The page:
A doctoral student at the Massachusetts Institute of Technology is suing the Central Intelligence Agency over documents about the late South African president and anti-apartheid activist Nelson Mandela.
After Mandela’s death on Dec. 5, MIT student and historian Ryan Shapiro sent Freedom of Information Act requests to the CIA, the Federal Bureau of Investigation, the National Security Agency and the Defense Intelligence Agency requesting records that mentioned Mandela.
Shapiro, whose research includes exploring how dissent is policed, claims the CIA did not respond to his inquiry, which included a request for expedited processing. A response to that request, he alleged, was due Dec. 29. He filed a lawsuit today in the U.S. District Court for the District of Columbia.
The other agencies replied in some fashion to the FOIA requests, according to Shapiro's lawyer Jeffrey Light, a solo practitioner in Washington. The NSA refused to confirm or deny the existence of records, known as a "Glomar response." The FBI granted expedited processing and the DIA denied expedited processing, but had yet to respond to the substance of his request.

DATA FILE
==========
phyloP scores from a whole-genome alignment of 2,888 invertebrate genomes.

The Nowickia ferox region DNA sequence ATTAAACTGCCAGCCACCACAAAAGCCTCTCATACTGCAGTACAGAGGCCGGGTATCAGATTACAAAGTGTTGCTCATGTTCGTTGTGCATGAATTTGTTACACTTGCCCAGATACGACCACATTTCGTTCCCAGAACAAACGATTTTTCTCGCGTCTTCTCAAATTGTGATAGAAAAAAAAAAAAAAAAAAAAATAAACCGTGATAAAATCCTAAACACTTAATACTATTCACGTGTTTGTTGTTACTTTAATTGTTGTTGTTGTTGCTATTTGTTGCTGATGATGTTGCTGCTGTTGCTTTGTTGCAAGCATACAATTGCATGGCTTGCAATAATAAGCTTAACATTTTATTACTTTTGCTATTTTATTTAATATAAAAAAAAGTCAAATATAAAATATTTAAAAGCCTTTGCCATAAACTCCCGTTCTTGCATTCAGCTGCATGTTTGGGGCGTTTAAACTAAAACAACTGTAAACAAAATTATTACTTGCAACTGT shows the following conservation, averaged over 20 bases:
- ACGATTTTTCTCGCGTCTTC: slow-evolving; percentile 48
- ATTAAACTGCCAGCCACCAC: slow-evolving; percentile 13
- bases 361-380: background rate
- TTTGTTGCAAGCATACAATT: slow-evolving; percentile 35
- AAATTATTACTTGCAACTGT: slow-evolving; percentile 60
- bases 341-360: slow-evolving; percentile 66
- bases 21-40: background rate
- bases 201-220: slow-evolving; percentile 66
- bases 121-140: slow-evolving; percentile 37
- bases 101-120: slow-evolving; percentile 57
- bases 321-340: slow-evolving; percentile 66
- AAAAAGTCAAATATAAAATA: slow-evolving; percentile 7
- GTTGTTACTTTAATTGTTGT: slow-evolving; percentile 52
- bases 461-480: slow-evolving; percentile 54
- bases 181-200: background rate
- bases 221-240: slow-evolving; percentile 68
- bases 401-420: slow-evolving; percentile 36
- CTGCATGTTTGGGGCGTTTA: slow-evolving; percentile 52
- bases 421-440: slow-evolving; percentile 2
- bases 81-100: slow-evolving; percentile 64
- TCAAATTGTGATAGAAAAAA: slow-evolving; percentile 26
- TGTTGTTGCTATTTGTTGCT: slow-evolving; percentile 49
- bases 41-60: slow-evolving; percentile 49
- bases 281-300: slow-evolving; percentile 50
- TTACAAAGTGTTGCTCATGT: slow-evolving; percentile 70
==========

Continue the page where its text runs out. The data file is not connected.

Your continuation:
Shapiro is seeking information on any role the U.S. government played in Mandela's 1962 arrest-he was released in 1990-and more broadly in monitoring and responding to the anti-apartheid movement.
"Though the U.S. intelligence community is long believed to have been involved in Mandela’s arrest, little specific public information exists regarding this involvement," Shapiro said in a written statement. "Similarly, though the U.S. intelligence community is long understood to have routinely provided information to the South African regime regarding the anti-apartheid movement, little specific public information exists about these activities either."
Shapiro noted Mandela was included on the United States' terror watch list until 2008. He said he's also interested in any records that would shed light on that designation.
A CIA spokesperson declined to comment, saying in an email that the agency, as a general rule, does not comment on pending litigation.
The case is assigned to U.S. District Judge Robert Wilkins.